In 1892, when the present work was painted, Godward was poised on the brink of his great career. He had exhibited two oils at the Royal Academy the previous year, Sweet Siesta of a Summer Day (see lot 39) and Clymene (1891, location unknown, also featuring Lily as model), earning him critical accolades. As seen in Clymene, Godward excelled at single-figure compositions and unlike his pictures from the 1880s, which presented anecdotal narratives within architectural settings, those from the 1890s held an Aesthetic focus. With their brilliant coloration and solid compositions, these works present a more abstract suggestion of mood and subject and are similar to those of Godward's artistic hero, Frederic, Lord Leighton. Paintings like Leighton's Lachrymae (The Metropolitan Museum of Art, New York) and Flaming June (Museo de Arte de Ponce, Puerto Rico) appear to have been the precedent for Godward's solitary women in marble settings. In The Fragrant Rose, Godward has scaled his canvas to be among his largest, with her three-quarter length figure essentially presented in life-size. Behind her is a budding oleander and richly painted Mediterranean landscape overlooking an azure bay, a harmonious paradise where flowers bloom, the sun always shines, and lapping waves are faintly heard from far below.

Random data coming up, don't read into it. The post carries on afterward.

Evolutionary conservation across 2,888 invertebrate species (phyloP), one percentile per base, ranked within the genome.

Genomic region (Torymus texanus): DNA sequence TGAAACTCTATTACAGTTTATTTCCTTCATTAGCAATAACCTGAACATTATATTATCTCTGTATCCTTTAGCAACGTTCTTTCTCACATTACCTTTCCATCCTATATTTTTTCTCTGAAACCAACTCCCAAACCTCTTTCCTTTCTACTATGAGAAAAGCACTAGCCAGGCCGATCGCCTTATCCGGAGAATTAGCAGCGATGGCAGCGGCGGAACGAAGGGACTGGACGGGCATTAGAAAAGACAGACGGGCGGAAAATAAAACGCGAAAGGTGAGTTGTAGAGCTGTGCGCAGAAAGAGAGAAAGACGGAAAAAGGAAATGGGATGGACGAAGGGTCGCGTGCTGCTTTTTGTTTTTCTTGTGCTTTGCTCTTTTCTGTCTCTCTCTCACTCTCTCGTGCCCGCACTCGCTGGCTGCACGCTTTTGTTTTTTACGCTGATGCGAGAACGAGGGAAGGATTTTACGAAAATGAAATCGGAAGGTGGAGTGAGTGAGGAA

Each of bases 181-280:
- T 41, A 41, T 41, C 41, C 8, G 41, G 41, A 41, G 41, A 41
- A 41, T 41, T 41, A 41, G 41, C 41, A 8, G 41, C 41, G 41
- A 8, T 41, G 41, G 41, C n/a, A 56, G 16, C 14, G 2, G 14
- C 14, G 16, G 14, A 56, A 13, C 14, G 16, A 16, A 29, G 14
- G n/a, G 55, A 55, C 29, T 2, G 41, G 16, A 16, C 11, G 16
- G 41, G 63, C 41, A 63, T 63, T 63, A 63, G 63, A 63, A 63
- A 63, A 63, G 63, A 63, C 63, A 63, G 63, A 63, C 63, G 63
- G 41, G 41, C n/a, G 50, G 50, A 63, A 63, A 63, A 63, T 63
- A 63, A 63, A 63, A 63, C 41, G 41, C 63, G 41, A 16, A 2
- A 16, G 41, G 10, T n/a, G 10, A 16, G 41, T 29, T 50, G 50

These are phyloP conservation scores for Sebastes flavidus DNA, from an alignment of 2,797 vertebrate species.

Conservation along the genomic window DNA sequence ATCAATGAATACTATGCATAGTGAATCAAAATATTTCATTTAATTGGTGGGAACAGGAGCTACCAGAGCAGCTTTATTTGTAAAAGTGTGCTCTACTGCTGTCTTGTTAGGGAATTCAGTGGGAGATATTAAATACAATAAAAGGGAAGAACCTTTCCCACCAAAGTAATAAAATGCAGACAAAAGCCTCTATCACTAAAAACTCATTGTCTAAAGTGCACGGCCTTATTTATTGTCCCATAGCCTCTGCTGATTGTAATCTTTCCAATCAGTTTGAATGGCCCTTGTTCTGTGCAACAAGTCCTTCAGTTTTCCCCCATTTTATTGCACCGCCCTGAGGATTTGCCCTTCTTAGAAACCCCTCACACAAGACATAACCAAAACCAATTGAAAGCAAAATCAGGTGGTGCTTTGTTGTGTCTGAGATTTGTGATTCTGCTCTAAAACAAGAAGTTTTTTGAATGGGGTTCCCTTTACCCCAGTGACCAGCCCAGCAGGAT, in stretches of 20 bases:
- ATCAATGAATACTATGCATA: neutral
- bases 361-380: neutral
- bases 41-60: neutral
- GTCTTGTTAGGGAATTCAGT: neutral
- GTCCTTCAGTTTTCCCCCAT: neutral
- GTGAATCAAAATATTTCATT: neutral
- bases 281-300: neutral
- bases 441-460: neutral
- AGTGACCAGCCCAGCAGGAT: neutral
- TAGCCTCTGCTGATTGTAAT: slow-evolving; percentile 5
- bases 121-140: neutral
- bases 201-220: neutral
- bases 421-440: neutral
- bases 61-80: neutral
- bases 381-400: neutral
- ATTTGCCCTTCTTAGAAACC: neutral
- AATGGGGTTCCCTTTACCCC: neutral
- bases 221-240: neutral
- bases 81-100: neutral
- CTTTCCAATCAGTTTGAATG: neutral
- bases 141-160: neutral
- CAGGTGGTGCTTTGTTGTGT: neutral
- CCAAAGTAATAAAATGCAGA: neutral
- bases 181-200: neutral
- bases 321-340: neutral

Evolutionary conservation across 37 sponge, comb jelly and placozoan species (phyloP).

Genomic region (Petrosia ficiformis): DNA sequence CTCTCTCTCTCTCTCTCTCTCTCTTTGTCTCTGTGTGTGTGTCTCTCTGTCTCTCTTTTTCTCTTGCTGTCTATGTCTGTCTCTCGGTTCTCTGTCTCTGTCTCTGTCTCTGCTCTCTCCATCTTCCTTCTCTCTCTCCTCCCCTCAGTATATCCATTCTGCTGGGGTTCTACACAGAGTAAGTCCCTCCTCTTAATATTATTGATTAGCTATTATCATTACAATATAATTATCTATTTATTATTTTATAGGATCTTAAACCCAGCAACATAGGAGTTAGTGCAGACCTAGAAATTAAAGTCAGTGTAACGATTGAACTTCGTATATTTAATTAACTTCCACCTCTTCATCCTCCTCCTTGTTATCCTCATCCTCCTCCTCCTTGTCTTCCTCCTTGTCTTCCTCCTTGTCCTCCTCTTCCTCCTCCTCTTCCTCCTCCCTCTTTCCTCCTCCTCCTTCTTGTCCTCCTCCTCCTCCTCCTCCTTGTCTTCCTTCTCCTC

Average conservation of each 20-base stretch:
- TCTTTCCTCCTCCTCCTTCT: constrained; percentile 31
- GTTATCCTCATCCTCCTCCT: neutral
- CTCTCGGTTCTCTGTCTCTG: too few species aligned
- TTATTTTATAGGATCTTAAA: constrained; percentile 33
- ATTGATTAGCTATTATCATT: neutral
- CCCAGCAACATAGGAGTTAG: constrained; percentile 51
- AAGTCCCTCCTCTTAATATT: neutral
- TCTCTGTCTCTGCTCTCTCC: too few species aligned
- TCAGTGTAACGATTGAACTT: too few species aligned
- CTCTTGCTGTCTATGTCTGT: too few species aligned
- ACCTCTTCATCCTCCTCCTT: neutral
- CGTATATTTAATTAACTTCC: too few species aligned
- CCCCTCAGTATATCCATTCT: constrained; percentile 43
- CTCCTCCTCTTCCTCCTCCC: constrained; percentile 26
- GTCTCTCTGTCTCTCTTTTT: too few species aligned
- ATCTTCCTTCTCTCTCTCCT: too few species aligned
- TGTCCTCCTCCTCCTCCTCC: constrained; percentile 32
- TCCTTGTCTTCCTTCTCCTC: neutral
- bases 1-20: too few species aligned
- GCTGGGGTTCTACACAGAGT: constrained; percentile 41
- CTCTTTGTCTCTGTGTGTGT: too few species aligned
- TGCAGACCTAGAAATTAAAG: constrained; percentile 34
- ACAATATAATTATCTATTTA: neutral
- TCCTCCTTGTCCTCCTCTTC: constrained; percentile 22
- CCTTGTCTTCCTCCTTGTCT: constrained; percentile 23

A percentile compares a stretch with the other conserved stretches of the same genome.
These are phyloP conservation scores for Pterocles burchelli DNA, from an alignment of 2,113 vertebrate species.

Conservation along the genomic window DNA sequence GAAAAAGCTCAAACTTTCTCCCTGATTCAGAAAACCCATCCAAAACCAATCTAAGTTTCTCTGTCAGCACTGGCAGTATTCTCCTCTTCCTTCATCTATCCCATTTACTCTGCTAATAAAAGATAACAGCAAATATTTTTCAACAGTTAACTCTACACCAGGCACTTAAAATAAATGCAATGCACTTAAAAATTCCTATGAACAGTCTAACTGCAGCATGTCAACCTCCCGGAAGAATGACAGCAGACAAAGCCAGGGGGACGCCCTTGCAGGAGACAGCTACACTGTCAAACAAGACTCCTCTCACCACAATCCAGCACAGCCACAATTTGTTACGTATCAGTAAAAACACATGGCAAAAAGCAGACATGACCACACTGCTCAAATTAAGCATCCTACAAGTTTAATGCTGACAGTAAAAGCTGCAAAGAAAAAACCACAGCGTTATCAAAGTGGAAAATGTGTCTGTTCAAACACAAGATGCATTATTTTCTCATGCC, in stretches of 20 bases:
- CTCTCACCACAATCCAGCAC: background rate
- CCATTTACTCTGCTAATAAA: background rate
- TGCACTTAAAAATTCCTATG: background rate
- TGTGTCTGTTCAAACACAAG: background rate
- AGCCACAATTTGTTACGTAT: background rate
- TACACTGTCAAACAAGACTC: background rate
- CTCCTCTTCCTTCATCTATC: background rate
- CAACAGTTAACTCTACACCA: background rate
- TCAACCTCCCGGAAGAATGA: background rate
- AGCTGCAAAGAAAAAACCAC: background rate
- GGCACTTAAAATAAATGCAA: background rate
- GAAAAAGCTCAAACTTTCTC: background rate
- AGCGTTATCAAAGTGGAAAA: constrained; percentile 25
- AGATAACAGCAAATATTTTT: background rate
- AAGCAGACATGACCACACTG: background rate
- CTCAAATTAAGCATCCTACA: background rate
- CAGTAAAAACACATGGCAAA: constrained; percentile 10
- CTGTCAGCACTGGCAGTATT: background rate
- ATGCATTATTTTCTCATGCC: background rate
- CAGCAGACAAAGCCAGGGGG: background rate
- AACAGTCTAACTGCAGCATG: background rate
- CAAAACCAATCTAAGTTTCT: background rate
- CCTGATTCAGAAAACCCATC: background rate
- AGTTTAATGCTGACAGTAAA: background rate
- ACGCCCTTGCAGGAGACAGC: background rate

From the very beginning of his career, Godward was an exacting researcher, sourcing every element of his paintings from public collections or from photographs and objects that he acquired himself, which would reappear in multiple compositional arrangements. Here the model’s golden peplos (also seen in Clymene) is belted with a ribbon that is dyed in expensive Tyrian purple, which was extracted from snails. At her shoulder are circular brooches made of garnet cabochons mounted in gold with filigree decoration, likely Victorian in Etruscan-style. The artist contrasts these vivid details with the expertly rendered three-dimensionality of the cool, white frieze, a detail of a horseman from the Parthenon (fig. 3), part of the Elgin Marbles held in the Duveen Gallery at the British Museum. Recognized as the “master of marble,” Godward lavishes attention on his depiction of the material, and treats these elements as if they are broad planes of gemstones in variegated hues, as seen in the verde antico at lower left.
We would like to thank Neil Pettigrew for his contribution to this catalogue entry.
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